Hate the sin, love the sinner?


#1

We hear this phrase quite a bit in the religious world. But what exactly does it mean? No, I don’t mean the actual literal meaning, that is obvious. But how do we separate them in our brain? Seriously do you ever think of this? Some condemn the sin a good deal and yet claim it never ever seeps into how they feel about the person. How can this be really?

Ever heard a parent at the sentencing of someone who murdered their loved one? Ever heard this? “My faith says I must forgive you and so I do, but I will never forgive what you did.” As if this makes sense?

If you hate the sin but love the sinner do you tell the sinner this? Do you not deliberately hurt the person by doing so? Is that loving? Have you ever contemplated what it would feel like if someone told you, I hate what you do, but of course I still love you. Would it make you feel loved or respected or accepted? I would think not. How do you reconcile this with what some claim is a directive to “correct” the sinner? Who’s duty is this? Can we assume the person knows what you think already? How many Catholics need to tell a sinner their behavior is wrong before no one else needs to?

How do we reconcile our feelings? How do we speak to the sinner? I have no answers that I think are correct, but I have opinions. I’m curious if anyone else see’s this as difficult.


#2

I’m with C. S. Lewis on this - To say “I forgive you as a Christian” is in effect not to forgive at all (though that distinction may be different from the one in the heading of the thread).

I also dislike calling people sinners, as though they formed a distinct group - AFAICS, one of the basic Christian insights is that every single person on earth is a sinner; so to call others “sinners”, as though this distinguished them from oneself or others, merely builds up the very self-righteousness which cuts one off from God & man alike. This particular tendency was one of the weaknesses in Judaism in the time of Christ, & the last thing we need in us is the very evil which is opposed to the humility & self-giving of Christ.

The whole point of Christ’s coming to us is that God humbles Himself down into our shared sinfulness & deadliness, & partakes in it fully, is baptised into our death as it were, without being corrupted by it or us; so that from within our deadliness He makes the way back to His Father - that is how creative God is: He takes the filthiness at work in all of us, & subjects it entirely to Himself by suffering the worst that it that can do to Him. And that tendency to separate oneself from those who are quite likely no worse than oneself, whom one calls “sinners”, is a denial of what He does for us. So I think this distinction is an empty one - & unChristian at its core.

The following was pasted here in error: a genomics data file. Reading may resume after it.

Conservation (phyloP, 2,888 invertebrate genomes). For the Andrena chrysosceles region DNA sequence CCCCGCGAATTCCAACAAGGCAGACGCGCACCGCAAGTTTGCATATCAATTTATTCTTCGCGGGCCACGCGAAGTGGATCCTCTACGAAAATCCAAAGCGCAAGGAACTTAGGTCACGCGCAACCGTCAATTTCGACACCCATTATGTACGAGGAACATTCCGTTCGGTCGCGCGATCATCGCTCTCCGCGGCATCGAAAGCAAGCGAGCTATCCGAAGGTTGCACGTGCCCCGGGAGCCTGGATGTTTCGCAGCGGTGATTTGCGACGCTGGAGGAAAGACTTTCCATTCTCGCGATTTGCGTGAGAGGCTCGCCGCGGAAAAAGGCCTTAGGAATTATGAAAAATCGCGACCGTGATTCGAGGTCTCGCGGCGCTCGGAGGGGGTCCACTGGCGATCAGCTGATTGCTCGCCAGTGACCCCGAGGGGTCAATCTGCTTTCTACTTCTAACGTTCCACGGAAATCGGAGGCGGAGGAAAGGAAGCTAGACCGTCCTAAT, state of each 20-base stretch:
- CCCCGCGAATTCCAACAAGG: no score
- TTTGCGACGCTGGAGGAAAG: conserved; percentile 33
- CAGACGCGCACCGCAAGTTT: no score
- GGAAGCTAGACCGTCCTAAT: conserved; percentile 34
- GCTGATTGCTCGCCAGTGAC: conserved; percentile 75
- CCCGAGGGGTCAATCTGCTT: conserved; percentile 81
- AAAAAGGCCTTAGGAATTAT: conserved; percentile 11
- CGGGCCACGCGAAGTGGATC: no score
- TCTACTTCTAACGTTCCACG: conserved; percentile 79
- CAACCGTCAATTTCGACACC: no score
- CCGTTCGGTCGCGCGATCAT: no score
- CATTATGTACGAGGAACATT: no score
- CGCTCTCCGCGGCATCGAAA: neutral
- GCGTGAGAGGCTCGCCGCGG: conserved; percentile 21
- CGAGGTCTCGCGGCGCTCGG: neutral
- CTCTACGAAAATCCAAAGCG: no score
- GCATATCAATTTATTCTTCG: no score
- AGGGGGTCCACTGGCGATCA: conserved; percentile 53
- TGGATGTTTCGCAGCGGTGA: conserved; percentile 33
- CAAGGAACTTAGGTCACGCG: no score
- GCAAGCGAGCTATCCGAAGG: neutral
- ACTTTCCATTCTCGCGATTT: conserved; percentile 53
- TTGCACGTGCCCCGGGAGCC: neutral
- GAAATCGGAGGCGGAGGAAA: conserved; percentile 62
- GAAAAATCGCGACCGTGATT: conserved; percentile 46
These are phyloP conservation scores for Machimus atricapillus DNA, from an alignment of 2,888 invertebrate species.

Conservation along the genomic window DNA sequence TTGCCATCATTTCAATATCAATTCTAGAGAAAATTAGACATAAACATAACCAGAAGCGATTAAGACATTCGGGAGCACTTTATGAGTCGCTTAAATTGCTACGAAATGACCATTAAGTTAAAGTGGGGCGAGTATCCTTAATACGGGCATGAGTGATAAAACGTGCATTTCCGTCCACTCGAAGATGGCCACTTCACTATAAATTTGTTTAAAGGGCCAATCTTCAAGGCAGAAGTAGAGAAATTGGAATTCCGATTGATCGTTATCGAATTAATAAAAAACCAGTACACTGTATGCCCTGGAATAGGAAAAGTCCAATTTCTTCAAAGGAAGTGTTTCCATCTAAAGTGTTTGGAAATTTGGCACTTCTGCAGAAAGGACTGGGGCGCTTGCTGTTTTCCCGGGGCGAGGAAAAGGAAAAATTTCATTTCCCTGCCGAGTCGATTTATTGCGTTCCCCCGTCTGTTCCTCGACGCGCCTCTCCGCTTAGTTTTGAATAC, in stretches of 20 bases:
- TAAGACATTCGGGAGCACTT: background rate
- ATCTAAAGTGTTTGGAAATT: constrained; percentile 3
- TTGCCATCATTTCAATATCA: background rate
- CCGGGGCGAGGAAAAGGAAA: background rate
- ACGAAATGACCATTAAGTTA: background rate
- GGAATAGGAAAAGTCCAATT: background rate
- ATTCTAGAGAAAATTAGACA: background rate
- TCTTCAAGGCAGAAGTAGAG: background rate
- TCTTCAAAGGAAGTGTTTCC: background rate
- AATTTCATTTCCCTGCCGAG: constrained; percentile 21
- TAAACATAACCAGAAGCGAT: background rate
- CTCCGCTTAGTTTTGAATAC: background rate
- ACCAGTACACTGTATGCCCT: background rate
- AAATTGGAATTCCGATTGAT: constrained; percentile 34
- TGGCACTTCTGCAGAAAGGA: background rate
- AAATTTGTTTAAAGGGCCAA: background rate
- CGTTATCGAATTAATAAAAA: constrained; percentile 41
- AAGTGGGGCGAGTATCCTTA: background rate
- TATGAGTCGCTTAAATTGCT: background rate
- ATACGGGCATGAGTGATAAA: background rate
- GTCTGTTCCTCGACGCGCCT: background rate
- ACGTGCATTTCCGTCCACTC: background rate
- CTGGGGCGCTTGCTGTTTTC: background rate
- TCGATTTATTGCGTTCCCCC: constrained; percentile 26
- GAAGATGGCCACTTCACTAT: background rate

#3

I don’t think “love the sinner, hate the sin” is as it’s presented here.

Do we love a child by condoning the things he does wrong. No, I love my child, but I let him know what is acceptable and what is not.

With my friends, if they drink too heavily, to I love them and accept their drinking? Or do I love them, but try to convince them that drinking is hurting them spiritually and physically.

If we love someone, and we can have an influence on them, we owe it to them and to ourselves to let them know this.

In the instance of the parent of a murdered child, to say anything less than “I forgive you” is incomplete, as you stated. But we need to try to forgive this individual act (for we are sinners) while condemning the general act in itself.

For example, we should forgive the repentance abortionist, while condemning abortion.


#4

I don’t think that “hate the sin, love the sinner” makes any sense.
I just think its the wrong word and that this phrase is used to justify all kinds of bad emotional responses and discrimination. I think that when the word “hate” is used in reference to sin its supposed to refer to a calm yet committed setting of your mind against embracing sin and recognizing its bad effect. It is supposed to apply to you and your life, more than to others and their lives.

But so many apply this saying in a judgmental context. They think it means that they can judge others, instead of meaning the opposite. You can tell this by the way it is used. It is applied a lot to homosexuals, sometime to divorcees, also to adulterers, drug users, etc. Only the outcast get this label very often. When have you heard it applied to the uncharitable, the rude, the inconsiderate driver? Its reserved for those we don’t like And the “beloved sinners” this is applied to aren’t feeling particularly loved in practice.

Let me offer a hypothetical dialogue applying this same principle to “regular” people to illustrate my point.

Righteous One – "Hi, nice to meet you, what do you do?"
Beloved Sinner – "I am a nurse, and a mother."
RO – "Oh, a nurse? Hmmm…"
BS – "What?"
RO – "Well, nursing is sinful, you know. I mean I LOVE nurses, but nursing is just wrong. And mothering? You’re not MARRIED are you?"
BS – "Yes, of course."
RO – “Marriage and marrying are the work of the devil. They are part of Satan’s plan to destroy the world. I still love, you, of course, but the very essence of your being is slowly killing all of us. No offense.“